Trump defends tariff strategy, China says 'not afraid' of trade war
WASHINGTON/BEIJING: U.S. President Donald Trump on Tuesday defended the use of tariffs as part of his trade strategy while China vowed a tough response if the United States insists on escalating trade tensions amid ongoing negotiations.
The United States kicked off a tariff battle with China in 2018, seeking sweeping structural changes from Beijing. But tensions between Washington and Beijing rose sharply in May after the Trump administration accused China of reneging on promises to make structural economic changes during months of trade talks.
“Tariffs are a great negotiating tool,” Trump tweeted, one day after saying he was ready to impose another round of punitive tariffs on China.
On Monday, the Republican president said he would raise tariffs on Chinese imports further if he cannot make progress in trade talks with Chinese President Xi Jinping at the G20 summit later this month.
Trump has repeatedly said he is getting ready to meet Xi at the summit in Osaka, Japan, at the end of June, but China has not confirmed it.
Chinese Foreign Ministry spokesman Geng Shuang again would not be drawn into confirming a Xi-Trump meeting at G20, saying information would be released once it was available to the foreign ministry.
“China does not want to fight a trade war, but we are not afraid of fighting a trade war,” he said, adding China’s door was open to talks based on equality.
“If the United States only wants to escalate trade frictions, we will resolutely respond and fight to the end.”
Last week, Trump said he would decide after G20, the meeting of the leaders of the world’s largest economies, whether to carry out a threat to impose tariffs on an additional US$300 billion in Chinese goods.
Trump is buoyed by his self-declared victory following a days-long battle with Mexico after he threatened to impose tariffs unless Mexican authorities did more to stem the migrant flow across the U.S.-Mexico border.
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The dual fights have pitted the Trump administration against its top two trading partners.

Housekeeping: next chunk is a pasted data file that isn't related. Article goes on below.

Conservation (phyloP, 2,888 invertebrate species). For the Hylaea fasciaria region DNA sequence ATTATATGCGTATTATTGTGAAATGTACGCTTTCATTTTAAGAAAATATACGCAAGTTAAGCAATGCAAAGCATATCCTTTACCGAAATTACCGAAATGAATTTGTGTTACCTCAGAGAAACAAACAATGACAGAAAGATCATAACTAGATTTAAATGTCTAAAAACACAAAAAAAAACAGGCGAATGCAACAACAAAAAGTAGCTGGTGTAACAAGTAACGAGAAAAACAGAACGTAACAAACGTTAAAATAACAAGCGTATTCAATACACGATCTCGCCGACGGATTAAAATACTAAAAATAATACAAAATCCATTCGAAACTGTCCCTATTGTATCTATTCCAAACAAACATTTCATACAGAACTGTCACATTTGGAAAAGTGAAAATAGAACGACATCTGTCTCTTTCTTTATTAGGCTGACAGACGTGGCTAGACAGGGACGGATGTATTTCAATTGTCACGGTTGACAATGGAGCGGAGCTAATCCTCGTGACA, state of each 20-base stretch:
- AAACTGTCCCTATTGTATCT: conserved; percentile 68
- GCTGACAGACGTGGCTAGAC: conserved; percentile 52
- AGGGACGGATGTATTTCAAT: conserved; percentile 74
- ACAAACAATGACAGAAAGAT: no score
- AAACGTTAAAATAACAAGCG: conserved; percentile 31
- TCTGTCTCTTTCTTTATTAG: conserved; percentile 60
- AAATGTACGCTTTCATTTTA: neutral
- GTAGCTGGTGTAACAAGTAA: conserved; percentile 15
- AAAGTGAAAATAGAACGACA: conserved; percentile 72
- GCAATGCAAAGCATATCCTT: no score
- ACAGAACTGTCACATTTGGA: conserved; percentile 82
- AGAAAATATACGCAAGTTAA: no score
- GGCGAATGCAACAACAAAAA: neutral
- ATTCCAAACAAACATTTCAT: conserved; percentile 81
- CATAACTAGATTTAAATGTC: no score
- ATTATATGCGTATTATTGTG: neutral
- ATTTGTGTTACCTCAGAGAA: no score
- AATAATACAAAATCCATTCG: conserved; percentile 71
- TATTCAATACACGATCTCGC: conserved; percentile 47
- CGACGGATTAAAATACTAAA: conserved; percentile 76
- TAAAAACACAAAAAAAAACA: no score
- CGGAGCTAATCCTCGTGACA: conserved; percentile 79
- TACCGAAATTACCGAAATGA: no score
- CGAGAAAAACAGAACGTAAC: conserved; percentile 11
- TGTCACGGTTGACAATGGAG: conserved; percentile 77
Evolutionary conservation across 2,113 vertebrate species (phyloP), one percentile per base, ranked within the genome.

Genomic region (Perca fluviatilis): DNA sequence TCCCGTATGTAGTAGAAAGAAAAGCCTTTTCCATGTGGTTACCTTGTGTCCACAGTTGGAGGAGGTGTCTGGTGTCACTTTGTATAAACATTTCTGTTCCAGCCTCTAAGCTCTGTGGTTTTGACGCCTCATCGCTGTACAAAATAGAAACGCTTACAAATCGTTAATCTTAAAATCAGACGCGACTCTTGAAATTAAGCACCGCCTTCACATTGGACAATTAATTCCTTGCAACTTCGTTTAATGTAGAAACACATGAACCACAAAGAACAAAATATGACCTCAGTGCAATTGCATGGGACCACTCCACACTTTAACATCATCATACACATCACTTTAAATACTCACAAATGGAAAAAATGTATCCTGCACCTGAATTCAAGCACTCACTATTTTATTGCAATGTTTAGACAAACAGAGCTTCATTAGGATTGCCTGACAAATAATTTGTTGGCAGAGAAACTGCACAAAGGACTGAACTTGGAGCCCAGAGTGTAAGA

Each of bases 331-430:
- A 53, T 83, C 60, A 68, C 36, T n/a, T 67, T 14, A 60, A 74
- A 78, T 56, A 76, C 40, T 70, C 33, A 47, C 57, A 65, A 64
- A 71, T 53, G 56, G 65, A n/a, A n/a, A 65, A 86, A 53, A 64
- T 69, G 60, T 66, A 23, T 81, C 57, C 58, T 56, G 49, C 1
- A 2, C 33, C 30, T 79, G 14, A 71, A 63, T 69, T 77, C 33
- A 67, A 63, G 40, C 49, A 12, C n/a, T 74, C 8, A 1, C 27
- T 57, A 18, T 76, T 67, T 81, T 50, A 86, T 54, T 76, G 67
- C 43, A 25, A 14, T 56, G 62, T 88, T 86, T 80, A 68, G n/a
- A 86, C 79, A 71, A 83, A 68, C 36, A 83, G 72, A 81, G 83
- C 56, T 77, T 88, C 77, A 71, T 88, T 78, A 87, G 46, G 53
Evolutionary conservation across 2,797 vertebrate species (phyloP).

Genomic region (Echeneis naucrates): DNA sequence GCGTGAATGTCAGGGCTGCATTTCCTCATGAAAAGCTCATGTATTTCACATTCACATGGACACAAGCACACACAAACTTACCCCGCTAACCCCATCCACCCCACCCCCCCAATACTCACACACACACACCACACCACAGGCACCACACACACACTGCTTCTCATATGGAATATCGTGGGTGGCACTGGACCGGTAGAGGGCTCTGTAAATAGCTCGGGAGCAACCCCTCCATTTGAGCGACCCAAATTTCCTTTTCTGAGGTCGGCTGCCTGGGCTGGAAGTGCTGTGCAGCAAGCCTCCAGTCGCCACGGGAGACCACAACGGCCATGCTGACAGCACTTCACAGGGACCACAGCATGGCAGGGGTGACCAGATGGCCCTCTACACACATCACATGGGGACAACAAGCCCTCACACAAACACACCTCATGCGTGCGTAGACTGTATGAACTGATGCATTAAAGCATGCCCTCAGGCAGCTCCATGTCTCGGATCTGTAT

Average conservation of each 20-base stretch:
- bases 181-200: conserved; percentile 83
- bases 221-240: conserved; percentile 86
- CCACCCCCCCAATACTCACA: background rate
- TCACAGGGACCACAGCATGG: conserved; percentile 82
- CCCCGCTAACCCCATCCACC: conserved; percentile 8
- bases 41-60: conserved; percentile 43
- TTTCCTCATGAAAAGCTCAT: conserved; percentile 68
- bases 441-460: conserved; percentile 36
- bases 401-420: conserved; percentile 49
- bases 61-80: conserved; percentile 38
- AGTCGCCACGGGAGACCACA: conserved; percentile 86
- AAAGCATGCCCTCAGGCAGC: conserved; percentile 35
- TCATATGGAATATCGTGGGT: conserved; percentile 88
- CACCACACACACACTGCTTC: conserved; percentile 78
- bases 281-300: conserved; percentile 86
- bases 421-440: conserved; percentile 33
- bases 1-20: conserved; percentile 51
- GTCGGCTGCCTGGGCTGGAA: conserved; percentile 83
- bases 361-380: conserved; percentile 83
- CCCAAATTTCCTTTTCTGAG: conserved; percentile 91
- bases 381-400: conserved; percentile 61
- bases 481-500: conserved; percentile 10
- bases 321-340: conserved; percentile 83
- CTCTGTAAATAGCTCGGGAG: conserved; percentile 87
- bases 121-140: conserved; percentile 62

Washington is pressing Beijing to address concerns over forced technology transfers and theft of U.S. trade secrets. It also wants curbs on subsidies for Chinese state-owned enterprises and better access for U.S. firms to Chinese markets.
On May 10, Trump raised tariffs on US$200 billion of Chinese goods to 25per cent and took steps to levy duties on the additional US$300 billion in Chinese imports. Beijing retaliated with tariff hikes on a revised list of US$60 billion in U.S. goods.
‘BACK TO WHERE WE WERE’
U.S. Commerce Secretary Wilbur Ross on Tuesday downplayed the likelihood of resolving the dispute at the G20 summit, saying it would not be “a place where anyone makes a definitive deal.”
“At the G20, at most it will be … some sort of agreement on a path forward, but certainly it’s not going to be a definite agreement,” Ross told CNBC.
The White House’s top economic adviser Larry Kudlow echoed that sentiment in an interview with CNBC, saying he was hopeful the two presidents would meet at the G20 summit and be able to salvage the discussions.
The two sides were “about 90 percent home” on a “great deal” when the talks fell apart a month ago, Kudlow said.
“We’d like to go back to where we were a month ago, where we have a very good basis,” Kudlow said.
Terry Branstad, the U.S. ambassador to China, was scheduled to meet with U.S. Vice President Mike Pence in Washington on Tuesday amid the ongoing negotiations.
The U.S. government has also angered China by putting Huawei Technologies Co Ltd, the world’s biggest telecoms equipment maker, on a blacklist that effectively bans U.S. companies from doing business with the Chinese firm.
Investors worry China will retaliate by putting U.S. companies on a blacklist or banning exports to the United States of rare earth metals, which are used in products such as memory chips, rechargeable batteries and cellphones.
(Reporting by Michael Martina; Additional reporting by Susan Heavey and Chris Prentice in Washington; Writing by Ben Blanchard; Editing by Simon Cameron-Moore, Jeffrey Benkoe and Tom Brown)